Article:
In a statement to Scientific American, GSK says it had considered the potential formation of nitrosamines in the body—during ranitidine’s development, during its regulatory review and in subsequent studies. Scientists had hypothesized that any drugs that raised the stomach’s pH could increase the growth of bacteria that produce nitrites, which could interact with chemicals called amines to produce nitrosamines. Although several studies did find that taking ranitidine could increase the concentration of nitrites in the stomach—and at least one found a statistically significant increase in nitrosamines—that does not mean they cause cancer, GSK says. The company adds that ranitidine was not carcinogenic in studies of rodents whose diet and bacterial metabolism were similar to those of humans and claims that “extensive pharmacovigilance monitoring, regular safety reviews and substantive epidemiological studies have not linked ranitidine to raised cancer risks.”
Further, the issue of nitrosamine formation in the body “is fundamentally different to the current regulatory interest in the presence of NDMA in drug substance and drug product,” says GSK, which has issued a recall of its generic version of Zantac. “The reason for the current precautionary recall of ranitidineis due to an emerging finding that some sources of drug substance and therefore drug product may contain very small amounts of nitrosamine. While the manufacturers, suppliers and regulatory authorities clarify the root cause of this issue, we have stopped supply and recalled product from the market as a precautionary measure.”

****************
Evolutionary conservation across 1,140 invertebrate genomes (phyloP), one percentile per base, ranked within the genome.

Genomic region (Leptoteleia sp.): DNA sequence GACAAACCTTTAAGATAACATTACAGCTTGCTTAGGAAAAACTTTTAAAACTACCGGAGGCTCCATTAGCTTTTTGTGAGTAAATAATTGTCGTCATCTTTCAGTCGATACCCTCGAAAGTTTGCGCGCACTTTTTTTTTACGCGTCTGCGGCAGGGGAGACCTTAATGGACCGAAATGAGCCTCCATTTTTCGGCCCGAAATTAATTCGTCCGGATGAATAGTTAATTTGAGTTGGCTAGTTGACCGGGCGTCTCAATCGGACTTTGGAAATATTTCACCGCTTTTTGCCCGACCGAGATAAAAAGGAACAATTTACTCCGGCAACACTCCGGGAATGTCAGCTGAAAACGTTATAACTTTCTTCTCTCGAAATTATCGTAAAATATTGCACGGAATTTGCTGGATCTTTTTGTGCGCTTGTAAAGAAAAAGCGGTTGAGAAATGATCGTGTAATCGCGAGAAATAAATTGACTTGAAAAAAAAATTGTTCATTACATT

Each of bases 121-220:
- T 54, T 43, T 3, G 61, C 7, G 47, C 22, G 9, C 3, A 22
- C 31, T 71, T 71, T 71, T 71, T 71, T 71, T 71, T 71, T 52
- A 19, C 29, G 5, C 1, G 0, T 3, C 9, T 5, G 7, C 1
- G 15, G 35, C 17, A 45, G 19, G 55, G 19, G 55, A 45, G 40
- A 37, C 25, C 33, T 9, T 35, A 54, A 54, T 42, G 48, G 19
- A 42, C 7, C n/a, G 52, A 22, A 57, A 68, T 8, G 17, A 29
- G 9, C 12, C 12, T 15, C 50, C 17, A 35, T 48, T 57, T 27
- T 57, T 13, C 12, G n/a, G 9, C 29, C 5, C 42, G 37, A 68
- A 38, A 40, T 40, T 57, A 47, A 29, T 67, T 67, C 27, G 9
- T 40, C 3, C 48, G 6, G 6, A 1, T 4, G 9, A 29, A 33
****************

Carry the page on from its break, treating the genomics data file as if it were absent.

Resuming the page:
Nevertheless, the recalls suggest a level of caution may be justified. The FDA says that consumers taking over-the-counter medications containing ranitidine could consider using other approved drugs and that patients who are taking prescription ranitidine and want to stop should consult their doctors about alternative options. The agency has asked ranitidine manufacturers to test their own products for NDMA and to send it samples of them. Kahn says the agency “continues to test ranitidine samples and will provide information as it becomes available.”